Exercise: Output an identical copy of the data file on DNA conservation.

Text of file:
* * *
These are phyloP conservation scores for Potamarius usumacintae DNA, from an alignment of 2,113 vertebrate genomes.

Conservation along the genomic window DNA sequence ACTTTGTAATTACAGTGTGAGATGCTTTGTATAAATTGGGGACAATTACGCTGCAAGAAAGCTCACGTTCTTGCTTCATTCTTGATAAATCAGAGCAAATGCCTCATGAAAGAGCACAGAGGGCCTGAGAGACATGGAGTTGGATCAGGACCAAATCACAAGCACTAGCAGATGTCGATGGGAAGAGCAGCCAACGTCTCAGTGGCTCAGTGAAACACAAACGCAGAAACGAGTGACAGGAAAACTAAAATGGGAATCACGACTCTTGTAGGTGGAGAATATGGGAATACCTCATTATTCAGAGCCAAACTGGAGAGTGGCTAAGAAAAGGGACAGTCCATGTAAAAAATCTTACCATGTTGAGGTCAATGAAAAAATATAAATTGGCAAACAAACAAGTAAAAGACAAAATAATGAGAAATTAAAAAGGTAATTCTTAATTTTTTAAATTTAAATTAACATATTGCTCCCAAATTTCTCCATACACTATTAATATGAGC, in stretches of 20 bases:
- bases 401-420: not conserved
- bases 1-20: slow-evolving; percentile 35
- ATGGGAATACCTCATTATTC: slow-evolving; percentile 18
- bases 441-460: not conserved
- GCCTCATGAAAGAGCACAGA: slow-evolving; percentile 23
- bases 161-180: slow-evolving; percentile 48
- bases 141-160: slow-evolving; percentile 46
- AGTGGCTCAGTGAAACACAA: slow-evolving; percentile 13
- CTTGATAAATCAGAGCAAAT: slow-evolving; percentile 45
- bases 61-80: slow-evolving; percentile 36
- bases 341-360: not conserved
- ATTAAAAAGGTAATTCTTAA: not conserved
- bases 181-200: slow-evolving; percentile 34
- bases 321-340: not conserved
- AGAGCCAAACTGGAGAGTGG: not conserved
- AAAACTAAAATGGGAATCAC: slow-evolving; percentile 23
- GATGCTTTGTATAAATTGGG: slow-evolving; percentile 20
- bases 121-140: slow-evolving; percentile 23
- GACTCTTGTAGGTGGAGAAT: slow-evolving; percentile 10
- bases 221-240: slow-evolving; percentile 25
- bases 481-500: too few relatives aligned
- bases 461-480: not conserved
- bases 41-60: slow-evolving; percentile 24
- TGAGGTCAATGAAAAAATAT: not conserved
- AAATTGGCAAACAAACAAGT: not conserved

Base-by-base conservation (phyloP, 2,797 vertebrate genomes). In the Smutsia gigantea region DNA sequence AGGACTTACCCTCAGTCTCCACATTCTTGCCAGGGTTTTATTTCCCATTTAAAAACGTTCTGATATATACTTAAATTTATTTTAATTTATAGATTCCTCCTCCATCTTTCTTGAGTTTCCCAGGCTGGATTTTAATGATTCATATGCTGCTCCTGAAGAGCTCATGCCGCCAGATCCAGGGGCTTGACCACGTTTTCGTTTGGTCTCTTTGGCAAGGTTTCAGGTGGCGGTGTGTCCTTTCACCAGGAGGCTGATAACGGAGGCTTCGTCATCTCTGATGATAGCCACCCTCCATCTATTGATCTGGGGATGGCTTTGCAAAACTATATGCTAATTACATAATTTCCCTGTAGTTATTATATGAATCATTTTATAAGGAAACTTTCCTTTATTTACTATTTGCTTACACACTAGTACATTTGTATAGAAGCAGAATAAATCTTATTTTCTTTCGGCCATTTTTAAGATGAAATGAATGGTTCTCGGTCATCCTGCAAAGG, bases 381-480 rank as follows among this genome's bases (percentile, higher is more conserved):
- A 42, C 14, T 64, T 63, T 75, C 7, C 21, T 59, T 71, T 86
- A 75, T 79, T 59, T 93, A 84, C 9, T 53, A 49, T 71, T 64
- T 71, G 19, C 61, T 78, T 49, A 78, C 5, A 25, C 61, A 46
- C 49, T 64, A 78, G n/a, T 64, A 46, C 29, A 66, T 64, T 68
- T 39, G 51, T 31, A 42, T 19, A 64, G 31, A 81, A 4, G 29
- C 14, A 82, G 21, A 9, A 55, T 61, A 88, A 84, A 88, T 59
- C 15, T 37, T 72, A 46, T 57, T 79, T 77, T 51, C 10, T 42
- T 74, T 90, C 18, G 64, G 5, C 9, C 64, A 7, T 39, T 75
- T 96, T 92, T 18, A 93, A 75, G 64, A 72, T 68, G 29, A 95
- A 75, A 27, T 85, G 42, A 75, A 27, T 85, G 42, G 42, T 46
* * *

These are phyloP conservation scores for Potamarius usumacintae DNA, from an alignment of 2,113 vertebrate genomes.

Conservation along the genomic window DNA sequence ACTTTGTAATTACAGTGTGAGATGCTTTGTATAAATTGGGGACAATTACGCTGCAAGAAAGCTCACGTTCTTGCTTCATTCTTGATAAATCAGAGCAAATGCCTCATGAAAGAGCACAGAGGGCCTGAGAGACATGGAGTTGGATCAGGACCAAATCACAAGCACTAGCAGATGTCGATGGGAAGAGCAGCCAACGTCTCAGTGGCTCAGTGAAACACAAACGCAGAAACGAGTGACAGGAAAACTAAAATGGGAATCACGACTCTTGTAGGTGGAGAATATGGGAATACCTCATTATTCAGAGCCAAACTGGAGAGTGGCTAAGAAAAGGGACAGTCCATGTAAAAAATCTTACCATGTTGAGGTCAATGAAAAAATATAAATTGGCAAACAAACAAGTAAAAGACAAAATAATGAGAAATTAAAAAGGTAATTCTTAATTTTTTAAATTTAAATTAACATATTGCTCCCAAATTTCTCCATACACTATTAATATGAGC, in stretches of 20 bases:
- bases 401-420: not conserved
- bases 1-20: slow-evolving; percentile 35
- ATGGGAATACCTCATTATTC: slow-evolving; percentile 18
- bases 441-460: not conserved
- GCCTCATGAAAGAGCACAGA: slow-evolving; percentile 23
- bases 161-180: slow-evolving; percentile 48
- bases 141-160: slow-evolving; percentile 46
- AGTGGCTCAGTGAAACACAA: slow-evolving; percentile 13
- CTTGATAAATCAGAGCAAAT: slow-evolving; percentile 45
- bases 61-80: slow-evolving; percentile 36
- bases 341-360: not conserved
- ATTAAAAAGGTAATTCTTAA: not conserved
- bases 181-200: slow-evolving; percentile 34
- bases 321-340: not conserved
- AGAGCCAAACTGGAGAGTGG: not conserved
- AAAACTAAAATGGGAATCAC: slow-evolving; percentile 23
- GATGCTTTGTATAAATTGGG: slow-evolving; percentile 20
- bases 121-140: slow-evolving; percentile 23
- GACTCTTGTAGGTGGAGAAT: slow-evolving; percentile 10
- bases 221-240: slow-evolving; percentile 25
- bases 481-500: too few relatives aligned
- bases 461-480: not conserved
- bases 41-60: slow-evolving; percentile 24
- TGAGGTCAATGAAAAAATAT: not conserved
- AAATTGGCAAACAAACAAGT: not conserved

Base-by-base conservation (phyloP, 2,797 vertebrate genomes). In the Smutsia gigantea region DNA sequence AGGACTTACCCTCAGTCTCCACATTCTTGCCAGGGTTTTATTTCCCATTTAAAAACGTTCTGATATATACTTAAATTTATTTTAATTTATAGATTCCTCCTCCATCTTTCTTGAGTTTCCCAGGCTGGATTTTAATGATTCATATGCTGCTCCTGAAGAGCTCATGCCGCCAGATCCAGGGGCTTGACCACGTTTTCGTTTGGTCTCTTTGGCAAGGTTTCAGGTGGCGGTGTGTCCTTTCACCAGGAGGCTGATAACGGAGGCTTCGTCATCTCTGATGATAGCCACCCTCCATCTATTGATCTGGGGATGGCTTTGCAAAACTATATGCTAATTACATAATTTCCCTGTAGTTATTATATGAATCATTTTATAAGGAAACTTTCCTTTATTTACTATTTGCTTACACACTAGTACATTTGTATAGAAGCAGAATAAATCTTATTTTCTTTCGGCCATTTTTAAGATGAAATGAATGGTTCTCGGTCATCCTGCAAAGG, bases 381-480 rank as follows among this genome's bases (percentile, higher is more conserved):
- A 42, C 14, T 64, T 63, T 75, C 7, C 21, T 59, T 71, T 86
- A 75, T 79, T 59, T 93, A 84, C 9, T 53, A 49, T 71, T 64
- T 71, G 19, C 61, T 78, T 49, A 78, C 5, A 25, C 61, A 46
- C 49, T 64, A 78, G n/a, T 64, A 46, C 29, A 66, T 64, T 68
- T 39, G 51, T 31, A 42, T 19, A 64, G 31, A 81, A 4, G 29
- C 14, A 82, G 21, A 9, A 55, T 61, A 88, A 84, A 88, T 59
- C 15, T 37, T 72, A 46, T 57, T 79, T 77, T 51, C 10, T 42
- T 74, T 90, C 18, G 64, G 5, C 9, C 64, A 7, T 39, T 75
- T 96, T 92, T 18, A 93, A 75, G 64, A 72, T 68, G 29, A 95
- A 75, A 27, T 85, G 42, A 75, A 27, T 85, G 42, G 42, T 46